Citations & References

11: Truth and Reconciliation Commission Press Release (30 June 2009) “TRC Releases Consolidated Final Report”

12:  Human Rights Watch (2019) “Q & A Justice for Civil Wars – Era Crimes in Liberia” 

Healing and national reconciliation: the National Palava Hut Process  

A major challenge to the accountability process in Liberia was the recognition that widespread violations had been committed during the civil wars, with several thousands of perpetrators responsible for these crimes. In the opinion of the TRC, pursuing all of these suspects through the Liberian criminal justice system would be a virtually impossible task. 

They therefore recommended the establishment of a National Palava Hut Forum; this is a conflict resolution mechanism, common to rural communities in Liberia, in which select members of integrity in the community adjudicate matters of grave concern to the community and seek to resolve disputes among or between individuals and or communities and deliver binding decisions.13 Victims would get the opportunity to confront perpetrators through these public fora, thus providing an avenue to hasten reintegration, reconciliation and community-based atonement. The TRC made recommendations on the competence, structure, functions and authority of the National Palava Hut Fora, which were to be coordinated by the Independent Human Rights Commission.14 They further listed just a little over 7,000 persons who ought to face the Palava Hut Process.

The Palava Hut Process was launched by President Ellen Johnson Sirleaf in 2013.15 A number of palava hearings have been conducted across the country, but the pace of the implementation remains slow.16

Reparations and other measures in favour of victims

The TRC made several recommendations on behalf of the victims of the armed conflicts and of human rights violations committed in Liberia. Recognising the great harm that victims suffered, as well as the reality that many continue to live in poverty, the Commission recommended the establishment of a trust fund for victims to dispense reparations to affected persons and communities. In addition, it recommended a detailed reparations programme that would look at social and economic issues affecting victims, such as challenges with housing, mental health and psychosocial support, provision of health services and education among others. A national trust fund for victims has yet to be established to date. The Liberian Senate recently called on current President George Weah to establish such a fund.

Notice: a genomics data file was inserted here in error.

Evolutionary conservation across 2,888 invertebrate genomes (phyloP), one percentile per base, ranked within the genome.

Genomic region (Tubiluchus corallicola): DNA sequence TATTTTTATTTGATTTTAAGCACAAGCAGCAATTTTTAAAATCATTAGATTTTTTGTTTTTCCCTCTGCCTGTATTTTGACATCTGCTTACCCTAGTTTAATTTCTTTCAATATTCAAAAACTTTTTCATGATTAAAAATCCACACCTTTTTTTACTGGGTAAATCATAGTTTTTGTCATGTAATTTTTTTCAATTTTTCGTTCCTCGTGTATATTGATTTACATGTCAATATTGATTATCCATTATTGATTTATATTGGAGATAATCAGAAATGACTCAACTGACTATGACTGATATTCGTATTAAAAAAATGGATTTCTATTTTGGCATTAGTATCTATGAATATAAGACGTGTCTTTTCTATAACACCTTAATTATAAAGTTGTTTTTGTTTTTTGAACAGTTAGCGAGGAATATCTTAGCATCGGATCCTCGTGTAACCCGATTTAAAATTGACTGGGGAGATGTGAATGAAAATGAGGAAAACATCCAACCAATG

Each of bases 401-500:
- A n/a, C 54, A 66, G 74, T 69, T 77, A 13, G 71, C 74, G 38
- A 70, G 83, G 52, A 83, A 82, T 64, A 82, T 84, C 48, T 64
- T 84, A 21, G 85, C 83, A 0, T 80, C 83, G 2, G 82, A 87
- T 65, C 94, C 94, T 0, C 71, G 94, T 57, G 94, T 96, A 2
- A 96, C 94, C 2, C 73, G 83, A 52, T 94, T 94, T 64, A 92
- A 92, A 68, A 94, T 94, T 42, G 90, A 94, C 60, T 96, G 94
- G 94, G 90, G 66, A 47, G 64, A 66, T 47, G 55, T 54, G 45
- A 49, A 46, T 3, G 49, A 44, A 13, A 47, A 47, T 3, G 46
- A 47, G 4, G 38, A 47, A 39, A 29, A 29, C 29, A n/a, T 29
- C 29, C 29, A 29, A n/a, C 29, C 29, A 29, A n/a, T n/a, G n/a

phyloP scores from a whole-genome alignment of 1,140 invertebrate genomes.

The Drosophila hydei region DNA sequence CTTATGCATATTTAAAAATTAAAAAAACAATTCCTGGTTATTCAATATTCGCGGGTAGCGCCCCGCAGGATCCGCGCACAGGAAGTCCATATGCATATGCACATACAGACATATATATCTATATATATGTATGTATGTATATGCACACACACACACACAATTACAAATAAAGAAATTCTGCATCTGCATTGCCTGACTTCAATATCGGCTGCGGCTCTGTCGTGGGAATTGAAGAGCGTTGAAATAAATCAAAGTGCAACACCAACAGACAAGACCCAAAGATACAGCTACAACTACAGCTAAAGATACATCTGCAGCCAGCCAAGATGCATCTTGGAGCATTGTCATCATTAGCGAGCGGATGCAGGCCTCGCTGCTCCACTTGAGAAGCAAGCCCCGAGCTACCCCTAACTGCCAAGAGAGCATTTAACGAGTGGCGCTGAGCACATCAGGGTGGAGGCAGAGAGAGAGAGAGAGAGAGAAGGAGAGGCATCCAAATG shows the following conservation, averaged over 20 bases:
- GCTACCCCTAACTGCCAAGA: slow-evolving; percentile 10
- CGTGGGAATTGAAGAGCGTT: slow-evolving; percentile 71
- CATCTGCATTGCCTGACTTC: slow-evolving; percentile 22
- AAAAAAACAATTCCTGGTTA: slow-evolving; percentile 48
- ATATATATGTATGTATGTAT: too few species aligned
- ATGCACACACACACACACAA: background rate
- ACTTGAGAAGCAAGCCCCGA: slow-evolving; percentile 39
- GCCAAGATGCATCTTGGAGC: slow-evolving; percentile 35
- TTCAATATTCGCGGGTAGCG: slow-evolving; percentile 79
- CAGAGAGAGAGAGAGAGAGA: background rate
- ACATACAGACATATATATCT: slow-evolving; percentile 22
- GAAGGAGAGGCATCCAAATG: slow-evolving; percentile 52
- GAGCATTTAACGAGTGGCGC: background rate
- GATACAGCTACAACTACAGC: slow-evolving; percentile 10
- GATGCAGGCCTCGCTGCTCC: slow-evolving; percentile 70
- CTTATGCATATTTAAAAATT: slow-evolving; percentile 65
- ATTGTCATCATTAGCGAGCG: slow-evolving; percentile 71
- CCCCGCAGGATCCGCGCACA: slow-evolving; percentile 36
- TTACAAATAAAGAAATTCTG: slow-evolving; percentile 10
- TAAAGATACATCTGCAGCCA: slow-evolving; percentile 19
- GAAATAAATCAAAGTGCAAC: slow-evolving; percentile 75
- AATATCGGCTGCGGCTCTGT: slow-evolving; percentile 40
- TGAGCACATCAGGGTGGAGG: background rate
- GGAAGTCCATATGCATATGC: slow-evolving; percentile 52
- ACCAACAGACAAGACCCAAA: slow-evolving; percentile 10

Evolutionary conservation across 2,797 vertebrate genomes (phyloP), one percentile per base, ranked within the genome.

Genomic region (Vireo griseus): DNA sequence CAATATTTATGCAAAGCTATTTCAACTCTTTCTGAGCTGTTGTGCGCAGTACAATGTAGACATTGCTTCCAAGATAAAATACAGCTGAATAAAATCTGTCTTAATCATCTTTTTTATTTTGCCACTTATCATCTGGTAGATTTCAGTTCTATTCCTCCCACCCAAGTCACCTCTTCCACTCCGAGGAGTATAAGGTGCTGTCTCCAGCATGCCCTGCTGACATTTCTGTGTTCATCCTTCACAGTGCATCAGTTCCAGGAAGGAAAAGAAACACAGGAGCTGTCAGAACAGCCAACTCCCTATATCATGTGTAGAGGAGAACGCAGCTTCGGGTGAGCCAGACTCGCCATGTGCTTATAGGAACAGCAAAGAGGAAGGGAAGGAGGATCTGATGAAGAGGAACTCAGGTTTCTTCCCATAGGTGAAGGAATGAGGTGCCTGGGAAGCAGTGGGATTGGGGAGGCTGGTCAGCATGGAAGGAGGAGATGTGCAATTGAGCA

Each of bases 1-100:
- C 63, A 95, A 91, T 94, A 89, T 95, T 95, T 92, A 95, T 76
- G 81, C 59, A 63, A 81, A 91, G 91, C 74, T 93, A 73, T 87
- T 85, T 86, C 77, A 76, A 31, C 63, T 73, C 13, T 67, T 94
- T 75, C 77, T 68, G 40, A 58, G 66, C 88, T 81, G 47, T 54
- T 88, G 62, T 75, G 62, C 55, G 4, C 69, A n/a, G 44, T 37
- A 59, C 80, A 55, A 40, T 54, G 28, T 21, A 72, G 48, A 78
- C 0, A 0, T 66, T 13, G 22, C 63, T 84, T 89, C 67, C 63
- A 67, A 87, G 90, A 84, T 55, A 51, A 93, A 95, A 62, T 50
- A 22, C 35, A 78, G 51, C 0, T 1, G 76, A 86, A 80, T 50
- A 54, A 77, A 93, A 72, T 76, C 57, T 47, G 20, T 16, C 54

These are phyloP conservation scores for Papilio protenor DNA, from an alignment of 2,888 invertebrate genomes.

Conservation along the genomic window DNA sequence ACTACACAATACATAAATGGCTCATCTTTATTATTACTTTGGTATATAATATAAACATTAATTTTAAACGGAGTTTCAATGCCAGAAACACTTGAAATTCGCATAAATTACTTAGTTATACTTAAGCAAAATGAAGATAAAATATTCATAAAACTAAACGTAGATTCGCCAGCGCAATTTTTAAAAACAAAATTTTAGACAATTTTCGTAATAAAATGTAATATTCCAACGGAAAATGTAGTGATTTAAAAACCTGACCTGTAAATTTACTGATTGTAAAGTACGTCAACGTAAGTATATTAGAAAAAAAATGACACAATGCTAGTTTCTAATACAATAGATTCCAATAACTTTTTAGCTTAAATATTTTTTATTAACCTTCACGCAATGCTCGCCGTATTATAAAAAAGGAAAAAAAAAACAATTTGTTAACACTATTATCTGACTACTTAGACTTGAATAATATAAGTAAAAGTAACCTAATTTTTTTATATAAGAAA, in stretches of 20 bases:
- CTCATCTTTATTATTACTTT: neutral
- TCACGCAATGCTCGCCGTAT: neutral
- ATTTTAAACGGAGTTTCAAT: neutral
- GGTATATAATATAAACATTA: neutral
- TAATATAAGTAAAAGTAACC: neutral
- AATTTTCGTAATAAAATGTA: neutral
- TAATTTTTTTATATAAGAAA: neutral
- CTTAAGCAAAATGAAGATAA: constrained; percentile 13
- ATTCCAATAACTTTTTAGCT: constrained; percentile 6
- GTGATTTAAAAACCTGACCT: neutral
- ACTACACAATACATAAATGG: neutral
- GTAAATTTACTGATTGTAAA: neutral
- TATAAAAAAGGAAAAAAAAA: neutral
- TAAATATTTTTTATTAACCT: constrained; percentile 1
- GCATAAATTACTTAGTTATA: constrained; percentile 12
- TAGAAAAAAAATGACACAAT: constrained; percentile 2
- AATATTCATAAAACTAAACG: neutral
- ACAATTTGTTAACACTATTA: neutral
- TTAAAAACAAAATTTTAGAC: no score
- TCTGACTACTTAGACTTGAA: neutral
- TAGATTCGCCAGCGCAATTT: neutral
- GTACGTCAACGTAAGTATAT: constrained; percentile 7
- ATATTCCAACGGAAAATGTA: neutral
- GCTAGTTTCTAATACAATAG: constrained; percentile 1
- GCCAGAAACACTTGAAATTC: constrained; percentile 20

The question of amnesty for international crimes in Liberia remains controversial. In 2003, the Transitional Liberian Government passed legislation that granted immunity for both civil and criminal proceedings against all persons within the jurisdiction of Liberia for acts or crimes committed between 1989 and 2003.17 

The Act was not repealed before the establishment of the TRC, which in its 2009 report was resolute in its recommendation that in accordance with international standards, no amnesty should be granted for the heinous crimes that were committed in Liberia. In the view of the Liberian TRC, granting amnesty would not only be unacceptable and immoral but would also promote impunity.18 The question of amnesty continues to be discussed in the House of Representatives and the Senate in Liberia.

Play Video

Universal jurisdiction trials for Liberian crimes

Emmanuelle Marchand, Deputy Director and Head of the Legal Unit at Civitas Maxima, discusses the current trends toward using universal jurisdiction to address international crimes, stressing that States are primarily responsible for their prosecution. Marchand talks about the consequences and impact of extra-territorial trials in Liberia, as well as the current prospects for the creation of a dedicated court with a mandate to investigate and prosecute international crimes in the country.

Citations & References

13: Truth and Reconciliation Mission of Liberia (2009) “Final Consolidated Report”